Armor and Assistance: Central Asia Responds to the New Afghan Refugees
As the United States closes its last major base in Afghanistan, other Central Asian states prepare for the effects of a potential civil war on the other side of their borders. Taliban fighters are taking more territory in Northeast Afghanistan, resulting in Afghan security personnel as well as Afghan civilians crossing the border into the country’s northern neighbors.
With a rapidly expanding Taliban presence along the shared borders, Uzbekistan, Tajikistan, and Turkmenistan, have begun to take stepped up measures. Uzbekistan, with the shortest shared border, was the first to take a tougher stance against unauthorized border crossings. Afghan soldiers who fled into Uzbekistan while retreating from Taliban forces in late June were detained and promptly sent back to Afghanistan. A recent statement from the Uzbek government reiterated that soldiers crossing the border without prior approval constitutes a violation of international law.
Tajikistan, on the other hand, has taken a more open stance, even after the Taliban captured the U.S. built Shir Khan Bandar border crossing, and one thousand Afghan soldiers fled the country. In recent weeks, at least another 500 Afghan service members have reportedly fled into Tajikistan as the Taliban gained control roughly 70 percent of the Tajik-Afghan border. In late June, the Chairman of the Gorno-Badakhshan Autonomous Region of Tajikistan stated the country’s willingness to accept 10,000 Afghan refugees, noting that “during the civil war in Tajikistan, these people accepted our refugees, and today we will help them.” On July 7, however, Tajikistan requested military assistance from CSTO allies to secure their border and repatriated 600 Afghan soldiers.
Turkmenistan, the country with the longest of the shared borders, remained relatively silent until reports of a meeting in Ashgabat with Taliban representatives to ensure border security and to limit the flow of refugees. While a majority of the fighting has been in Northeast Afghanistan, Turkmenistan’s military has cracked down on its mandatory conscription of men between the ages of 18 and 27 and begun amassing heavy weapons and helicopters near the shared border. This public display does not mean Ashgabat is preparing for extensive fighting near its border but indicates Turkmenistan’s desire to prepare its military ahead of the United States’ full withdraw by the end of August.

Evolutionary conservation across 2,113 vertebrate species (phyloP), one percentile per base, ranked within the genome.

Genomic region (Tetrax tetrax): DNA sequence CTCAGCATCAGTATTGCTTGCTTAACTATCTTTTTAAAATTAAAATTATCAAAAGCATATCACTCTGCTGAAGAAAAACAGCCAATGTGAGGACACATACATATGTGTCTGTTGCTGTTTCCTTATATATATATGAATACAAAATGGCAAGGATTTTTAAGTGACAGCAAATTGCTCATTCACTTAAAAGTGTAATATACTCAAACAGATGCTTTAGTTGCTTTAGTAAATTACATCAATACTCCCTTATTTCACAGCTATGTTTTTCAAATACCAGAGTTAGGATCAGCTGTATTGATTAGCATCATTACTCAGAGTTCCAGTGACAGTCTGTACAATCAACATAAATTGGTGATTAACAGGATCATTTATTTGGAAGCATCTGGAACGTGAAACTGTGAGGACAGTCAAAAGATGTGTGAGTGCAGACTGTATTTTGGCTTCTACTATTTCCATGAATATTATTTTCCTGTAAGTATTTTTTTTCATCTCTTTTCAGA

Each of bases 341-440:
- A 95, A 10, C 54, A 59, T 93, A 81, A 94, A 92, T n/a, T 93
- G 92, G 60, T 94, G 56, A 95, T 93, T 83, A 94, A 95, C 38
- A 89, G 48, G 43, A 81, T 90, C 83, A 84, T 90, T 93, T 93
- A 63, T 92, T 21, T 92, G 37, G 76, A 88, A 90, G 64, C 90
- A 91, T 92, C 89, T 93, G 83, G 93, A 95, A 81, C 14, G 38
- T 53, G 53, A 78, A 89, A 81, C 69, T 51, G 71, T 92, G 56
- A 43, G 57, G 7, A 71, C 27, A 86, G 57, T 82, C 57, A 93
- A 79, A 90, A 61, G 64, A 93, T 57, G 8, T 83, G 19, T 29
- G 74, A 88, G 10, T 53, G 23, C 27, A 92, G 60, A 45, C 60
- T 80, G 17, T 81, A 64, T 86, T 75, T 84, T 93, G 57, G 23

Looking at the situation in Afghanistan more broadly, the Ministers of Foreign Affairs of both Uzbekistan and Tajikistan came to Washington separately to meet with U.S. Secretary of State Blinken and Secretary of Defense Austin during the first week of July. In all four of these meetings, cabinet-level officials reportedly focused on U.S. “over-the-horizon” capabilities or the United States’ ability to launch airstrikes from bases outside of Afghanistan in countries such as Uzbekistan and Tajikistan. Given their strategic positions, the Central Asian states are in a position to assist as the United States turns Bagram Air Base over to Afghanistan’s military and complete the pullout of its troops.
During the press conference where President Biden’s defended the troop withdrawal, the role of the other Central Asian states was brought up as a temporary home for Afghans seeking asylum in the United States. While support from outside the country was promised, it is still unclear how much more is coming and what that support would look like. President Biden was definitive, though in stating that the United States firmly believes the Afghan government has the training and capability to maintain its sovereignty going forward and is not the responsibility of the U.S. military.
The Central Asian states will need to balance humanitarian, national security, and other goals as the situation in Afghanistan, and the region as a whole, changes with the U.S. military withdrawal. With less of a U.S. presence in Afghanistan, the three Central Asian neighbors to the North should coordinate their responses to the situation in Afghanistan. Just in terms of dealing with possible influxes of Afghan refugees, for example, differing levels of restrictiveness in border policies, e.g., who can enter, could lead to inordinate pressures on one or another of Afghanistan’s neighbors. As the situation evolves, while engagement with the United States will be important, dialogue among Tajikistan, Uzbekistan, and Turkmenistan should be increased rather than overly relying on external powers to coordinate individual responses.
Image Source: EPA-EFE/Ghulamullah Habibi